Game Review: Guacamelee!
OverviewGenre: Action, Platform
Pros:Sunny attitude, robust combat, some fantastic puzzle-platforming. And it's called Guacamelee!
Cons:No great surprises. Music can get a bit repetitive.
Guacamelee! That’s some good punnage. Guacamelee! is the third game from Drinkbox Studios, and Colm finds it only delightful.
Look, let’s get this out of the way: that title. A game that announces itself with such a deeply satisfying pun has already justified its existence, sight unseen. A pun this good is the finest brandy in the most elegant decanter. Pause for a minute, and let’s savour it together. Yessss.
Guacamelee! (unf) is the third game from Toronto-based Drinkbox Studios. It’s a colourful, Mexican-flavoured 2D side-scroller that fuses Metroid-style ability unlocks with robust beat-em-up gameplay and some deliciously tricky platforming. It makes no bones about its influences — Super Metroid‘s Chozo statues are cheekily appropriated, and background references to the gaming canon abound — and while no one element is wildly original, it’s all tied together into a solid, elegant package with a distinctive style and spirit. It helps that it’s so very good-natured, so obviously delighted to be what it is. It’s a game that loves games, and it’ll remind you why you do too.
The game’s environments are mostly straightforward and it doesn’t demand much backtracking to complete, though exploration is handsomely rewarded with a wide array of secrets and side-rooms. It’s in these optional areas that the game’s greatest strength is first revealed — namely, some devilishly difficult platforming that’s reminiscent of the likes of N and Super Meat Boy. There’s a puzzle element in many cases, in the sense that you’ll need to figure out the right sequence of moves to execute in order to get from A to B (your unlockable combat moves double as mobility boosts, such as the uppercut that can be deployed in mid-air to gain some extra height). These sequences, which are intensely satisfying to complete, range in difficulty from piece-o-cake to fist-gnawingly tough, with the latter lurking in those optional side-areas.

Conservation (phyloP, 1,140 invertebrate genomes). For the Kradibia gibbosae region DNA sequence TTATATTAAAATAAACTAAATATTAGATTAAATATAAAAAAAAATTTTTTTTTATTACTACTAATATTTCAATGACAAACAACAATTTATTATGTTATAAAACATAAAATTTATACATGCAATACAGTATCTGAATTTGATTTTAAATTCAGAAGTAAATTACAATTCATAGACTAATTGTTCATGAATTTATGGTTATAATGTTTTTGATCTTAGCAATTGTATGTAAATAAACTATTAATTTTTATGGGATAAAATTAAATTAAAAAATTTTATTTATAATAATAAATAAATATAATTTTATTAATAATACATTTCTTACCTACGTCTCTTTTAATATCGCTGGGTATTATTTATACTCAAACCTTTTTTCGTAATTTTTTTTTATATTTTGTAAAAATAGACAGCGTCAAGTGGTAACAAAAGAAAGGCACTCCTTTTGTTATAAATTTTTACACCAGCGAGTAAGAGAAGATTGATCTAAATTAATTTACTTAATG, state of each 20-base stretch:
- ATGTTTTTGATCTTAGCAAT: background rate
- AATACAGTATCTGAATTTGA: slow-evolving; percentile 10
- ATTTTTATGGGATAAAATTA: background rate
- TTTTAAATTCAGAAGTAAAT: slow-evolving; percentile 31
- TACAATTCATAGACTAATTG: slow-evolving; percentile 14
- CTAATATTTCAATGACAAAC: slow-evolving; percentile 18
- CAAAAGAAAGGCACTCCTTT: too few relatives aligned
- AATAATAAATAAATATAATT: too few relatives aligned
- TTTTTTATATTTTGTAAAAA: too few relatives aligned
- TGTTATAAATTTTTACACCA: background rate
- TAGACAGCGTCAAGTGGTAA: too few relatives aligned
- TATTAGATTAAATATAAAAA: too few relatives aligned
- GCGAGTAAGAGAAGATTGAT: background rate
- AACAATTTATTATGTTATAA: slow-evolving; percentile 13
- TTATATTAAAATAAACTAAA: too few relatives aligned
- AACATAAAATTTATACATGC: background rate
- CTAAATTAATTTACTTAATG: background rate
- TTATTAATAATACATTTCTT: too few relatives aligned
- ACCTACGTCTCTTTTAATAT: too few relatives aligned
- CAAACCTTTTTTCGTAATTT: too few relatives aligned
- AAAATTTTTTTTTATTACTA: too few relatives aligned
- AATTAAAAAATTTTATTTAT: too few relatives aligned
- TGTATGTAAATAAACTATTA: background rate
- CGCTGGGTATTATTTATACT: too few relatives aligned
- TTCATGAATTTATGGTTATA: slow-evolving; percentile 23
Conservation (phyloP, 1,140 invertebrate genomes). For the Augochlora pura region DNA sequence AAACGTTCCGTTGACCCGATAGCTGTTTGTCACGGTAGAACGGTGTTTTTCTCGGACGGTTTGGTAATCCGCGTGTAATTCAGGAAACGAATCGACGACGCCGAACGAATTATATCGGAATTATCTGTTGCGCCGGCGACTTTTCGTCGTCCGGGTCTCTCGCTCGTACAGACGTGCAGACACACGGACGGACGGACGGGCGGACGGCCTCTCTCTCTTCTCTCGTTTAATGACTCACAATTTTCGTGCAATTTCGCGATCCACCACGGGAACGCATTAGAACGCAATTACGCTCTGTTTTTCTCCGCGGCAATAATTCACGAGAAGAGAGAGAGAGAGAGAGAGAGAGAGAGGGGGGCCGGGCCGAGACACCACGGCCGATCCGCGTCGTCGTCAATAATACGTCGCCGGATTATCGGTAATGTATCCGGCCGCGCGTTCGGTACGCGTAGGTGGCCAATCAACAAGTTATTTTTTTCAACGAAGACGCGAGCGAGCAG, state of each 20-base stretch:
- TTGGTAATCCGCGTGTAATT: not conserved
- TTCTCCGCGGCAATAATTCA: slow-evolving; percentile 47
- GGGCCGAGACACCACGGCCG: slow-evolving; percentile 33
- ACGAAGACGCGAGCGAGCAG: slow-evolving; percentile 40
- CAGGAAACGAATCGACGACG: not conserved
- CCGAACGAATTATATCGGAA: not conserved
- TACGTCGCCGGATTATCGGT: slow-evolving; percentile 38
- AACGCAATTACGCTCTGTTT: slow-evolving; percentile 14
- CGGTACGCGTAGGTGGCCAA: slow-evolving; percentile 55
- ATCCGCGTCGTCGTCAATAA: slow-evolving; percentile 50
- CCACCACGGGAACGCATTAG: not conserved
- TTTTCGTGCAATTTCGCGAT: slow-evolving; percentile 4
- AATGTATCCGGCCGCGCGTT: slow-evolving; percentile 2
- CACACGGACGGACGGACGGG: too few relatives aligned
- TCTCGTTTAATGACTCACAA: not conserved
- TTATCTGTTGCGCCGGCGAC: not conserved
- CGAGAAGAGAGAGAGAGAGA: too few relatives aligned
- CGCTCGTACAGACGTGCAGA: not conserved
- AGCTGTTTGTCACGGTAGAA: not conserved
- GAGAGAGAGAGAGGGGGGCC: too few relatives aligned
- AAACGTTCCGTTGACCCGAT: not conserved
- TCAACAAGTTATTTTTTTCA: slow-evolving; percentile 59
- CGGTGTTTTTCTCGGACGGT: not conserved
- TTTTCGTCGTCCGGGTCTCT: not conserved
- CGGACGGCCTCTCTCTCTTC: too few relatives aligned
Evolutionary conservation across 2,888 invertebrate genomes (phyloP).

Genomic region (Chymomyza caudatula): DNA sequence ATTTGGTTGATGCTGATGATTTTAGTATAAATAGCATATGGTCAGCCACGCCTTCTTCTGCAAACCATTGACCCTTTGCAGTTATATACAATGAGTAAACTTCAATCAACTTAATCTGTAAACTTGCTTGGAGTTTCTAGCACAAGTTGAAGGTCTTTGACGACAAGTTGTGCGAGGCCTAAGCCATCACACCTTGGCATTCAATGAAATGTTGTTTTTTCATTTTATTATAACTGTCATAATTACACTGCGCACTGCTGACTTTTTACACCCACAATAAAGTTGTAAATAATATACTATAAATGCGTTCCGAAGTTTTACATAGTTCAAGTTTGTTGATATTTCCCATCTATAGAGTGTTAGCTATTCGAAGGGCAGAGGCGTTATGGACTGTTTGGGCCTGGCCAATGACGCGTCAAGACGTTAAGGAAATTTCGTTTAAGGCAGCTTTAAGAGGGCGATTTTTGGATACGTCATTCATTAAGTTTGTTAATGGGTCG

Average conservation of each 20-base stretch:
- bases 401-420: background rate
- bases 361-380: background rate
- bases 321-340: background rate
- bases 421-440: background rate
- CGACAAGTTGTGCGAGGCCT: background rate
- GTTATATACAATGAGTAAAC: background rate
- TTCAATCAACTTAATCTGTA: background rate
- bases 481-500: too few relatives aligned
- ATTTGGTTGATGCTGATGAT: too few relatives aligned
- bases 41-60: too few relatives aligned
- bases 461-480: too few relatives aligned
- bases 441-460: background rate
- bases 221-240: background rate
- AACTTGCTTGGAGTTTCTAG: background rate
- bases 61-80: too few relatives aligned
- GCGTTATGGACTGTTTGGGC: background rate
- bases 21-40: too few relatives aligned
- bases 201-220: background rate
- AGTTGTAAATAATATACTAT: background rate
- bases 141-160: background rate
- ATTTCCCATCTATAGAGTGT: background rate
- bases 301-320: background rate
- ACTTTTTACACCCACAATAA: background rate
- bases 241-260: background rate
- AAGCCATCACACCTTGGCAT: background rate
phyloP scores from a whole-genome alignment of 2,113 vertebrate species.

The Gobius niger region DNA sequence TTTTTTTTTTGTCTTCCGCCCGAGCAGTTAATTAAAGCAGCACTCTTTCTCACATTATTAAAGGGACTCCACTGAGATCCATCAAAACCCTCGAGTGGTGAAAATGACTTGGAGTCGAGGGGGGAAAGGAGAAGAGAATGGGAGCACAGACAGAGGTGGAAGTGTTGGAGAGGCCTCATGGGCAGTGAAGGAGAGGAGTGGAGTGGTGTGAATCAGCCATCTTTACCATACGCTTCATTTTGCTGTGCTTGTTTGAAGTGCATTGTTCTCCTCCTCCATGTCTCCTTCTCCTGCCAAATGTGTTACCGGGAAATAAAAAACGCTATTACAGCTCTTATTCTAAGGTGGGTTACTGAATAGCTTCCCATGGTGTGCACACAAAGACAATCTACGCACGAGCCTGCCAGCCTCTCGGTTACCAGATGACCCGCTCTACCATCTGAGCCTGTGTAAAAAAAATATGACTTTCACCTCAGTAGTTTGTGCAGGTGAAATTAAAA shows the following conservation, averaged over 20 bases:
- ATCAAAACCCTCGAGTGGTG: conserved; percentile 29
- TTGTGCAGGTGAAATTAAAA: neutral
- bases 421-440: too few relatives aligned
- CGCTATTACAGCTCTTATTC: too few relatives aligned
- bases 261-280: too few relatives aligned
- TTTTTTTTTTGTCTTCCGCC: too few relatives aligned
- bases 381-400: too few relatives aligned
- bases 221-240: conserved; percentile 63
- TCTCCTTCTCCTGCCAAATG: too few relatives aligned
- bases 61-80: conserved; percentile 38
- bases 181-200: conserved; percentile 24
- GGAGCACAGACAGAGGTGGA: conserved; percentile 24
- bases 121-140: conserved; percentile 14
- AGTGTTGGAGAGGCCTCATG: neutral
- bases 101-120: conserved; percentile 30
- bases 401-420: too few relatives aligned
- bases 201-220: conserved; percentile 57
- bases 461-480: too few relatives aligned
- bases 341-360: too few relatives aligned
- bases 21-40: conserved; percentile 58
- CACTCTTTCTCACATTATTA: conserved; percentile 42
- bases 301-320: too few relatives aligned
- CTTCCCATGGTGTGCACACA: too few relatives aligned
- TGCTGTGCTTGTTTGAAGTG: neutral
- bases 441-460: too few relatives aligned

The combat itself is good solid fun, and gets steadily moreso as the game goes on and more variables are introduced. Single enemies don’t take a huge amount of punishment, and fights are less about one-on-one beatdowns and more about crowd control and situational awareness: knowing who the most immediate threats are, which special moves to deploy and when, how to time your dodges and so on. Because of this it never becomes a button-mashing drudge, and there’s real tension in the more intense fights. An optional wave-attack descent into an abandoned mine delivers the toughest challenge, though it’s disappointingly short — a few extra levels would have been nice, or ideally a random-wave survival mode. Still, what’s there is excellent fun, and there’s always scope to go back and improve your combos.
The story and setting are basic, but less so in a horrible-videogame-bullshit and more a Saturday-morning-cartoon kind of way. The villains are designated so, and have the back-stories to prove it, but none of them are particularly malevolent in practice, and the innocent NPCs are more put-out than miserable about the woes that befall them. It all ties into the good-naturedness mentioned earlier — it’s pantomime stuff, with everyone playing their part, and the player is encouraged to joyously join in rather than grit their teeth and fight the good fight. The game is relentless in its devotion to fun and, while rarely laugh-out-loud funny, it’s hard not to play with a smile on your face.
All in all, Guacamelee! is a brilliantly fun game with a fantastic attitude. It won’t drop any jaws in the gaming community, but its devotion to simply giving the player a wild, challenging time is refreshing and deserves to be rewarded. And that pun, that pun: what a beautiful thing. Play this, and be glad.